In the past, prosthetic limbs and other robotic materials were made rigid by bulky pumps, valves, and tubes, while some muscle alternatives were flexible but couldn’t withstand electric pulses. (Read: “Twisting Everyday Fibers Could Make ‘Smart Clothes’ a Reality“)
But CU Boulder’s Keplinger Research Group has created a versatile muscle that might be able to heal itself. The mechanism is as flexible as an octopus, as strong as an elephant, and as fast as a hummingbird. With this technology, the team is hoping to eventually engineer full-body robots that can gracefully mimic human movement. (Read: “Human-Pig Hybrid Created in the Lab—Here Are the Facts“)
“We have basically taken the best of those two approaches and merged them into a new technology,” says senior author Christoph Keplinger, a mechanical engineering professor at CU Boulder.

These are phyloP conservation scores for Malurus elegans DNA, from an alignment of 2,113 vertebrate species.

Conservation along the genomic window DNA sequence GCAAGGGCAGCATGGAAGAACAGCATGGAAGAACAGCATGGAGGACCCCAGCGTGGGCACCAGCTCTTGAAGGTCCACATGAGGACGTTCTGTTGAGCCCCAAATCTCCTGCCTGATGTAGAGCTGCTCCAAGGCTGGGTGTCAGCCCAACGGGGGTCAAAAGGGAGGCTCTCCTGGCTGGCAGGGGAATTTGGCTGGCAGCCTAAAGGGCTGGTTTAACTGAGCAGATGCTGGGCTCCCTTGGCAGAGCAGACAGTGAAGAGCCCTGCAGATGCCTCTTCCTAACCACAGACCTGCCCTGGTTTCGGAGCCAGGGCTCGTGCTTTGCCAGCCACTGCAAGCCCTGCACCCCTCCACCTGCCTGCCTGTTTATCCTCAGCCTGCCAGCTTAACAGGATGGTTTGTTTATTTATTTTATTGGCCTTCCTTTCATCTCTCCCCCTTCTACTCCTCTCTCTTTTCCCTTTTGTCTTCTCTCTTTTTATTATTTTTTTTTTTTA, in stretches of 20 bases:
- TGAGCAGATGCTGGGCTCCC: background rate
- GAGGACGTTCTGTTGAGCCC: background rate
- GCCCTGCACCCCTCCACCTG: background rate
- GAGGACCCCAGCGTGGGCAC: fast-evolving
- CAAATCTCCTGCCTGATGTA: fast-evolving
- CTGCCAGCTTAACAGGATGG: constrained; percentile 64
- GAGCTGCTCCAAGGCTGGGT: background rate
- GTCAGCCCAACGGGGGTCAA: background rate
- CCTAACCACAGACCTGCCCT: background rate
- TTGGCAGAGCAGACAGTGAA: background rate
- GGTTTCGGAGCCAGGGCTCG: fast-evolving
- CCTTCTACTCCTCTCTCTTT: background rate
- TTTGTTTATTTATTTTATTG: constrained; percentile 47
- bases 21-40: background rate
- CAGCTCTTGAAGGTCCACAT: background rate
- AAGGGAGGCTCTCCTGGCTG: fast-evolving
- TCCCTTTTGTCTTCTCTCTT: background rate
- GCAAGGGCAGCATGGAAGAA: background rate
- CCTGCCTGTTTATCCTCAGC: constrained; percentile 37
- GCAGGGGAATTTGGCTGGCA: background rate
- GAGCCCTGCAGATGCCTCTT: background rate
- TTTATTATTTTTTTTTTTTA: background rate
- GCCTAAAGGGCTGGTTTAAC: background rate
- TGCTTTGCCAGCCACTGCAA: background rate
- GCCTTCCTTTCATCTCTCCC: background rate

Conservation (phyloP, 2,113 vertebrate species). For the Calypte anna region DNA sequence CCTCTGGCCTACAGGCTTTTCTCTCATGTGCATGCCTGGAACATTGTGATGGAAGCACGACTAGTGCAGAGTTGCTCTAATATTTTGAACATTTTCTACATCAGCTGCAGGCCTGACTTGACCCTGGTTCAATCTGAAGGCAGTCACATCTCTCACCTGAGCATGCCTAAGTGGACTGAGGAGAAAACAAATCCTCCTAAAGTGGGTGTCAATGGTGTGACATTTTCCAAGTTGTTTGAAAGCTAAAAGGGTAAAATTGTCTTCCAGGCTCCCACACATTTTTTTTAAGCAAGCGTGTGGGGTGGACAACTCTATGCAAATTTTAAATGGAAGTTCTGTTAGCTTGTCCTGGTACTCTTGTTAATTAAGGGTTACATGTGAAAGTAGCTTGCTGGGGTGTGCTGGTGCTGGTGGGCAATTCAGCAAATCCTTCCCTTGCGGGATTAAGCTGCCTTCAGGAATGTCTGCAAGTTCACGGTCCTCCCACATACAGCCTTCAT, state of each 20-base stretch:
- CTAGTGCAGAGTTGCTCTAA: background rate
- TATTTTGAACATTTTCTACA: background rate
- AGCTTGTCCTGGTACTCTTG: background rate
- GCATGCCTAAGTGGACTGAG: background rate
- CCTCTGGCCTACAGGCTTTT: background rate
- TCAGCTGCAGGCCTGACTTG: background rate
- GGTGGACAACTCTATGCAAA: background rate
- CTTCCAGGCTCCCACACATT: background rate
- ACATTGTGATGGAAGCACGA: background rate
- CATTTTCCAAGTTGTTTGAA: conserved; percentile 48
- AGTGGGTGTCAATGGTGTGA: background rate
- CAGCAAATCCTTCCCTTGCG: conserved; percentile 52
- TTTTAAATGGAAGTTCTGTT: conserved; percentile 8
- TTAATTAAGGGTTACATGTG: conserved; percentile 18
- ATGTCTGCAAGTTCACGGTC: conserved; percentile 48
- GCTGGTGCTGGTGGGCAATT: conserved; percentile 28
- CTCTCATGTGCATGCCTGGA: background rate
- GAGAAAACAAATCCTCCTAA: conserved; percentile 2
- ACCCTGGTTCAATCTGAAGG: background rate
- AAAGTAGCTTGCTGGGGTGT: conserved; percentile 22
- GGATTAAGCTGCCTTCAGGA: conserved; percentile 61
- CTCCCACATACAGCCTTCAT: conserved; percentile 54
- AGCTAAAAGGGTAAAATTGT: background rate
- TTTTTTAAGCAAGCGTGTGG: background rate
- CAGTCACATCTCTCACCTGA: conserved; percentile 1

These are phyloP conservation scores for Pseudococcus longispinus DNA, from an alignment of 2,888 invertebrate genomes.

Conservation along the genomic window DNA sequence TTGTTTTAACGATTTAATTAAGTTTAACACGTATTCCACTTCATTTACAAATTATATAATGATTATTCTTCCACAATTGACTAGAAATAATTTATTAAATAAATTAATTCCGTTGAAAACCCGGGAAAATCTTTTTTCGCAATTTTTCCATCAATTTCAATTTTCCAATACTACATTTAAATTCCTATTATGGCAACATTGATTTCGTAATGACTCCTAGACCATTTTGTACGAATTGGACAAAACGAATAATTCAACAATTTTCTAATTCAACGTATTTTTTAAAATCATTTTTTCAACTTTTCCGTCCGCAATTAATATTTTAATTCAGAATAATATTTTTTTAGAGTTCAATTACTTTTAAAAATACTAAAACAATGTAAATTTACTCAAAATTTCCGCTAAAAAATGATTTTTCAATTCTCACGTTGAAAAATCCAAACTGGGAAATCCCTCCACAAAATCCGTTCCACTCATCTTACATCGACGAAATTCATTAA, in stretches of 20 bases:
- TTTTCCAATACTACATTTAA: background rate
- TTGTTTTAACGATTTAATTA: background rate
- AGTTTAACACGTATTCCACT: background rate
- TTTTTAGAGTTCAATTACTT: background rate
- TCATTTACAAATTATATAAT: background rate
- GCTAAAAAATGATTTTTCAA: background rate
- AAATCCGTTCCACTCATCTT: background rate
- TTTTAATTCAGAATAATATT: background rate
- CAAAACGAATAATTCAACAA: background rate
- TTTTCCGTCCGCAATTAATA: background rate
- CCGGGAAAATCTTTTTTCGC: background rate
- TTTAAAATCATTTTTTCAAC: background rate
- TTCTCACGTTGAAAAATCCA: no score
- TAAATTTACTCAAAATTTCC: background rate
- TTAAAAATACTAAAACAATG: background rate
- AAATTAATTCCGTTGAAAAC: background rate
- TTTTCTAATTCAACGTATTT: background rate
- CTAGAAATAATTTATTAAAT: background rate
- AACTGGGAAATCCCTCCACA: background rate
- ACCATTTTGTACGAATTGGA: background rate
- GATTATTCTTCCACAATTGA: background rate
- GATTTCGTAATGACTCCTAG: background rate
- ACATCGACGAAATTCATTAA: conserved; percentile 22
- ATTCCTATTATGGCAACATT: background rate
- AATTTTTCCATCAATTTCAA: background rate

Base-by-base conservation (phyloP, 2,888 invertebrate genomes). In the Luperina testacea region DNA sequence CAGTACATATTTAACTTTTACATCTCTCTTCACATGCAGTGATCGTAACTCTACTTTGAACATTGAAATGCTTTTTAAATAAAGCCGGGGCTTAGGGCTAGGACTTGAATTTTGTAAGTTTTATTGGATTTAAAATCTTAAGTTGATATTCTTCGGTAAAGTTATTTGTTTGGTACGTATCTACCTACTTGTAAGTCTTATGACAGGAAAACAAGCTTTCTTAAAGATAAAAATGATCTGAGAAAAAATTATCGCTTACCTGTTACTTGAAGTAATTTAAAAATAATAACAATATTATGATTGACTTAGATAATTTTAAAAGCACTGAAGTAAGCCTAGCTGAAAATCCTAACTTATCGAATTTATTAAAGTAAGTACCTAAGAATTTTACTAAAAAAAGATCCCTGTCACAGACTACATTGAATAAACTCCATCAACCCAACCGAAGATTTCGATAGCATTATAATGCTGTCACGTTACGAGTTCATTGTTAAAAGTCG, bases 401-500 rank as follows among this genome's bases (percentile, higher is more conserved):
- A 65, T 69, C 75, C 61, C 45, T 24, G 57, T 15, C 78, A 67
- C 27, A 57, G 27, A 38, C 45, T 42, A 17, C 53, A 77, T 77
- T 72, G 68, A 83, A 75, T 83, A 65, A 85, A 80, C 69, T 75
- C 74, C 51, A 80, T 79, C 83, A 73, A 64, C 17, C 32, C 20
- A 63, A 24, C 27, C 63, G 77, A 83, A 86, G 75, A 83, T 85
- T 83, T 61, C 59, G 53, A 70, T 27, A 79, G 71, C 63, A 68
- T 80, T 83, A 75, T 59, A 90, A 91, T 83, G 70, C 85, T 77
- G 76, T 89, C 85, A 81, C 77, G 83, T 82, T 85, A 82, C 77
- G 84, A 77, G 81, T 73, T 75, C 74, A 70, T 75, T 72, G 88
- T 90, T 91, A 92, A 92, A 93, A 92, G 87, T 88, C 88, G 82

The movement-creating device is called a “hydraulically amplified self-healing electrostatic” actuator. That’s a HASEL (pronounced “hey-zuhl”) actuator or muscle, for short. The pump-free devices are pouches made of the same inexpensive plastic that makes up potato chip bags and filled with an electrically insulated liquid, similar to canola oil. The devices change shape when voltage is run through them, and the malleable oil gives the mechanism the potential to self-heal.
“You can control it with only two wires,” Science paper lead author Eric Acome says, referring to the wires used to power the electrodes. “We don’t need to have some sort of external equipment.”
Read More at National Geographic